For those who don't know the term, an Ambulance Chaser is a Lawyer who basically follows-up with people who have been transported by an Ambulance in hopes that there is a lawsuit he/she could possibly earn a lot of money on.

    This case isn't exactly an Ambulance Chaser, but its damned close enough. It's more like "Ambulance Chaser 16 years after the fact".

    The established laws in this case is any work done for that company while you are employed or contracted by that company is the sole property of that company.

    All they are doing is trying to get money out of the fact Disney and Marvel have now merged and Disney has *A LOT* of money in their till.

    The only person this is ultimately going hurt is the consumer. Thats it!

    Disney is on a venture to build a venue we haven't had for a while. This Law Suit is only going to ultimately hurt that!

    This really sucks :-\ ​
     
  11. TMC1982

    TMC1982 Active Member

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    This is kind of off topic, but how come Bill Finger and his estate has never received full/proper credit for helping Bob Kane create Batman (and a lot of the more notable mythos)?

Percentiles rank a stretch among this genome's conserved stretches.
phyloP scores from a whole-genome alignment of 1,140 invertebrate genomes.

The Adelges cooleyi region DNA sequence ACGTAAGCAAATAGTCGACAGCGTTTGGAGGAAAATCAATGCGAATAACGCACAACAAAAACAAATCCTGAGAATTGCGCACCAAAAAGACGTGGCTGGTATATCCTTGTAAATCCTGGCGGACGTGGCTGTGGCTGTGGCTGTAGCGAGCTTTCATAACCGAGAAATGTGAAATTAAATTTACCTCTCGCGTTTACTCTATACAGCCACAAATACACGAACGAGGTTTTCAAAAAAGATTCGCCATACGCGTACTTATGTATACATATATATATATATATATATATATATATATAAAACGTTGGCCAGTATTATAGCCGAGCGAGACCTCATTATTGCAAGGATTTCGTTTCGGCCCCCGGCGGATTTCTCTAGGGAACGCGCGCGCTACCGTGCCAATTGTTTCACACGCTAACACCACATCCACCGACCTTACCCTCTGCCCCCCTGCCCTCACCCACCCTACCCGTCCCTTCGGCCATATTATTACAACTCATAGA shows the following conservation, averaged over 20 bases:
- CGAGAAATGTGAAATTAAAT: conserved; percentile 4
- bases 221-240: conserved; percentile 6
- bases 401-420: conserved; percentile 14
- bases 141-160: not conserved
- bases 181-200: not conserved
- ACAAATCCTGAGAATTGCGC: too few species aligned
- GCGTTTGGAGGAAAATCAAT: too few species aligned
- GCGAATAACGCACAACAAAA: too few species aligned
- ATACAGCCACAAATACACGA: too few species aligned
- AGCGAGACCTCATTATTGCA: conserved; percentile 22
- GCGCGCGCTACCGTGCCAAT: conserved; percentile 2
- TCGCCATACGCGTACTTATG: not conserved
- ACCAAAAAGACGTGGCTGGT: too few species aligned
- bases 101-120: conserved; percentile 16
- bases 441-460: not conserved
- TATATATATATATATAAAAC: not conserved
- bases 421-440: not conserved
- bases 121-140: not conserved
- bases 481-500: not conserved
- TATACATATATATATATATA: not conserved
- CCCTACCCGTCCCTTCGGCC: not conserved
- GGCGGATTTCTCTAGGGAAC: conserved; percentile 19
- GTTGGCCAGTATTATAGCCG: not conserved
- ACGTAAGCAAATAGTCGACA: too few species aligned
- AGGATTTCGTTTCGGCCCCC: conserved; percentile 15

12. Ed Liu

    Ed Liu That's 'Cause I ATE IT!!!
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    There's a few flaws in your theory, but I'll just point you to Nat Gertler's debunking of common perceptions about this story rather than repeat what he says better and better-researched than I could manage anyway. He also points out why they're not filing for copyright reclamation from DC/Time-Warner and it's not the reason I suspected, although rumor has it that they've been taking care of business quietly with creators and creators' estates ever since the Siegel estate filed their original suit.

    Also, I don't think this is going to affect anything at all from a consumer's perspective as far as these properties are concerned. If the companies settle, Jack's estate goes away and lives happily ever after and we still get our comics and TV shows and movies. If the companies don't settle, then they have to come up with their own intellectual properties they can exploit free and clear on their own, and we'll all be happier when they come up with the NEXT Incredible Hulk, Fantastic Four, Silver Surfer, and X-Men rather than constantly rehashing the same characters over and over and over and over and over and over and over and over and over and OVER again. Sounds like a win-win to me. How is the consumer hurt by this?